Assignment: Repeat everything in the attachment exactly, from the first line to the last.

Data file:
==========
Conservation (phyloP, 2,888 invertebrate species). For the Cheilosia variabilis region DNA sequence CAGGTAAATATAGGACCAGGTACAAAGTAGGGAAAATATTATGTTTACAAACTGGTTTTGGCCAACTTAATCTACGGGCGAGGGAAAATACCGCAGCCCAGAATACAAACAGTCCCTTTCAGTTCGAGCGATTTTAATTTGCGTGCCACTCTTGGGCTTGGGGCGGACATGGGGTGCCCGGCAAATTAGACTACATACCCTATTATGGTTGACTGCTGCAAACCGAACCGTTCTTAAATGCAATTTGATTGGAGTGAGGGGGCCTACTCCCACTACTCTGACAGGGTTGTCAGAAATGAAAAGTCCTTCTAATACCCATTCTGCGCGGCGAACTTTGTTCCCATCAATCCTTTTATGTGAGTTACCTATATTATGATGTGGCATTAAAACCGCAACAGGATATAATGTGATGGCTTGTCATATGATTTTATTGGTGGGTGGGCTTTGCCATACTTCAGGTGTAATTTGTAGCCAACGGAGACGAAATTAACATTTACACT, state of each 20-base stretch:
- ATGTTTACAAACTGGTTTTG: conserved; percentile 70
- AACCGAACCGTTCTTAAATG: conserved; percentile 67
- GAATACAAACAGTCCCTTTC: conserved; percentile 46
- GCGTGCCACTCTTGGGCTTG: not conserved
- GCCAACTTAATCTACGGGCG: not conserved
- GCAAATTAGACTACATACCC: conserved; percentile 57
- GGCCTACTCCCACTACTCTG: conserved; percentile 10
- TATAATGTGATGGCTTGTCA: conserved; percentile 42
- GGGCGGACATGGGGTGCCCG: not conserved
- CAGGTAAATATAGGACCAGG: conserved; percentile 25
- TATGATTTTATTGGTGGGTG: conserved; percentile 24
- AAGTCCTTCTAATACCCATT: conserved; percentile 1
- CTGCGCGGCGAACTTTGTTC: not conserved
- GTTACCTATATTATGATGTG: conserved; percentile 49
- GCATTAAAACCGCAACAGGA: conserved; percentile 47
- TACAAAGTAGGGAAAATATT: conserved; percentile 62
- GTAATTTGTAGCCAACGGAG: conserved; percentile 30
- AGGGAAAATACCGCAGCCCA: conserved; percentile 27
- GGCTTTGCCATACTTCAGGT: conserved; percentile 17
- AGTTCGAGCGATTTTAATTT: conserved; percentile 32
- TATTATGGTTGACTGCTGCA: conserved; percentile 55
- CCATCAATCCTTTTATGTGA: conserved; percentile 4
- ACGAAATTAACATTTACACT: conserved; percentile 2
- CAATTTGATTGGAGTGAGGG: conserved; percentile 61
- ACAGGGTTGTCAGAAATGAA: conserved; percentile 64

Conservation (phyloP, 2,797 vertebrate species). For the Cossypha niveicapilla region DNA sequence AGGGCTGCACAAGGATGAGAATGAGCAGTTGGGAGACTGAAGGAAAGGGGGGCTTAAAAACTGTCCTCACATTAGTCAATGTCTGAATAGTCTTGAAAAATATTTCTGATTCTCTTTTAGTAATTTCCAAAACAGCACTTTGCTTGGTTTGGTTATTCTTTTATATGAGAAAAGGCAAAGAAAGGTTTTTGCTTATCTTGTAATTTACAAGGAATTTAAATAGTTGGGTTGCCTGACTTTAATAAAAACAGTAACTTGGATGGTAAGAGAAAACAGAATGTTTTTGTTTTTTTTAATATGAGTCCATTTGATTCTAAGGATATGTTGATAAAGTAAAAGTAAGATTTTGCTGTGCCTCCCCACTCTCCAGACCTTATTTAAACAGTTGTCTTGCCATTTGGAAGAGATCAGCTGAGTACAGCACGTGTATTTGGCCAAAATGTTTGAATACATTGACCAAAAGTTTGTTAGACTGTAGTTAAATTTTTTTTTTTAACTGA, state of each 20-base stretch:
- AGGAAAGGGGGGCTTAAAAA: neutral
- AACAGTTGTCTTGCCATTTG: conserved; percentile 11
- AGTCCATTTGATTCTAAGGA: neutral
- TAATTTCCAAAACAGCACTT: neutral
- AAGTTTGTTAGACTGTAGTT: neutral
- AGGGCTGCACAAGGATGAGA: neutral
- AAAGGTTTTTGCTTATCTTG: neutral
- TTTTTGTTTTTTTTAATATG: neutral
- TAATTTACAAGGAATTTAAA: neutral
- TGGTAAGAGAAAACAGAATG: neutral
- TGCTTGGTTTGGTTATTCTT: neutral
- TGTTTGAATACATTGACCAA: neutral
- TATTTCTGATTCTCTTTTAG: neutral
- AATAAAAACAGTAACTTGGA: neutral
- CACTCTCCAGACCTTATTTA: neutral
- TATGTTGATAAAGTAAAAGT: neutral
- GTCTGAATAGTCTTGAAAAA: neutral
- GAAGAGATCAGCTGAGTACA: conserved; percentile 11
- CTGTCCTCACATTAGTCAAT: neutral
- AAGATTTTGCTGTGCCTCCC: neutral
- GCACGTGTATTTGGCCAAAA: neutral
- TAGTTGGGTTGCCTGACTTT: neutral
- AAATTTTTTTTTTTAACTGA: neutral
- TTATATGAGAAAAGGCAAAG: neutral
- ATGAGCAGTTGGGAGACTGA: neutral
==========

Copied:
Conservation (phyloP, 2,888 invertebrate species). For the Cheilosia variabilis region DNA sequence CAGGTAAATATAGGACCAGGTACAAAGTAGGGAAAATATTATGTTTACAAACTGGTTTTGGCCAACTTAATCTACGGGCGAGGGAAAATACCGCAGCCCAGAATACAAACAGTCCCTTTCAGTTCGAGCGATTTTAATTTGCGTGCCACTCTTGGGCTTGGGGCGGACATGGGGTGCCCGGCAAATTAGACTACATACCCTATTATGGTTGACTGCTGCAAACCGAACCGTTCTTAAATGCAATTTGATTGGAGTGAGGGGGCCTACTCCCACTACTCTGACAGGGTTGTCAGAAATGAAAAGTCCTTCTAATACCCATTCTGCGCGGCGAACTTTGTTCCCATCAATCCTTTTATGTGAGTTACCTATATTATGATGTGGCATTAAAACCGCAACAGGATATAATGTGATGGCTTGTCATATGATTTTATTGGTGGGTGGGCTTTGCCATACTTCAGGTGTAATTTGTAGCCAACGGAGACGAAATTAACATTTACACT, state of each 20-base stretch:
- ATGTTTACAAACTGGTTTTG: conserved; percentile 70
- AACCGAACCGTTCTTAAATG: conserved; percentile 67
- GAATACAAACAGTCCCTTTC: conserved; percentile 46
- GCGTGCCACTCTTGGGCTTG: not conserved
- GCCAACTTAATCTACGGGCG: not conserved
- GCAAATTAGACTACATACCC: conserved; percentile 57
- GGCCTACTCCCACTACTCTG: conserved; percentile 10
- TATAATGTGATGGCTTGTCA: conserved; percentile 42
- GGGCGGACATGGGGTGCCCG: not conserved
- CAGGTAAATATAGGACCAGG: conserved; percentile 25
- TATGATTTTATTGGTGGGTG: conserved; percentile 24
- AAGTCCTTCTAATACCCATT: conserved; percentile 1
- CTGCGCGGCGAACTTTGTTC: not conserved
- GTTACCTATATTATGATGTG: conserved; percentile 49
- GCATTAAAACCGCAACAGGA: conserved; percentile 47
- TACAAAGTAGGGAAAATATT: conserved; percentile 62
- GTAATTTGTAGCCAACGGAG: conserved; percentile 30
- AGGGAAAATACCGCAGCCCA: conserved; percentile 27
- GGCTTTGCCATACTTCAGGT: conserved; percentile 17
- AGTTCGAGCGATTTTAATTT: conserved; percentile 32
- TATTATGGTTGACTGCTGCA: conserved; percentile 55
- CCATCAATCCTTTTATGTGA: conserved; percentile 4
- ACGAAATTAACATTTACACT: conserved; percentile 2
- CAATTTGATTGGAGTGAGGG: conserved; percentile 61
- ACAGGGTTGTCAGAAATGAA: conserved; percentile 64

Conservation (phyloP, 2,797 vertebrate species). For the Cossypha niveicapilla region DNA sequence AGGGCTGCACAAGGATGAGAATGAGCAGTTGGGAGACTGAAGGAAAGGGGGGCTTAAAAACTGTCCTCACATTAGTCAATGTCTGAATAGTCTTGAAAAATATTTCTGATTCTCTTTTAGTAATTTCCAAAACAGCACTTTGCTTGGTTTGGTTATTCTTTTATATGAGAAAAGGCAAAGAAAGGTTTTTGCTTATCTTGTAATTTACAAGGAATTTAAATAGTTGGGTTGCCTGACTTTAATAAAAACAGTAACTTGGATGGTAAGAGAAAACAGAATGTTTTTGTTTTTTTTAATATGAGTCCATTTGATTCTAAGGATATGTTGATAAAGTAAAAGTAAGATTTTGCTGTGCCTCCCCACTCTCCAGACCTTATTTAAACAGTTGTCTTGCCATTTGGAAGAGATCAGCTGAGTACAGCACGTGTATTTGGCCAAAATGTTTGAATACATTGACCAAAAGTTTGTTAGACTGTAGTTAAATTTTTTTTTTTAACTGA, state of each 20-base stretch:
- AGGAAAGGGGGGCTTAAAAA: neutral
- AACAGTTGTCTTGCCATTTG: conserved; percentile 11
- AGTCCATTTGATTCTAAGGA: neutral
- TAATTTCCAAAACAGCACTT: neutral
- AAGTTTGTTAGACTGTAGTT: neutral
- AGGGCTGCACAAGGATGAGA: neutral
- AAAGGTTTTTGCTTATCTTG: neutral
- TTTTTGTTTTTTTTAATATG: neutral
- TAATTTACAAGGAATTTAAA: neutral
- TGGTAAGAGAAAACAGAATG: neutral
- TGCTTGGTTTGGTTATTCTT: neutral
- TGTTTGAATACATTGACCAA: neutral
- TATTTCTGATTCTCTTTTAG: neutral
- AATAAAAACAGTAACTTGGA: neutral
- CACTCTCCAGACCTTATTTA: neutral
- TATGTTGATAAAGTAAAAGT: neutral
- GTCTGAATAGTCTTGAAAAA: neutral
- GAAGAGATCAGCTGAGTACA: conserved; percentile 11
- CTGTCCTCACATTAGTCAAT: neutral
- AAGATTTTGCTGTGCCTCCC: neutral
- GCACGTGTATTTGGCCAAAA: neutral
- TAGTTGGGTTGCCTGACTTT: neutral
- AAATTTTTTTTTTTAACTGA: neutral
- TTATATGAGAAAAGGCAAAG: neutral
- ATGAGCAGTTGGGAGACTGA: neutral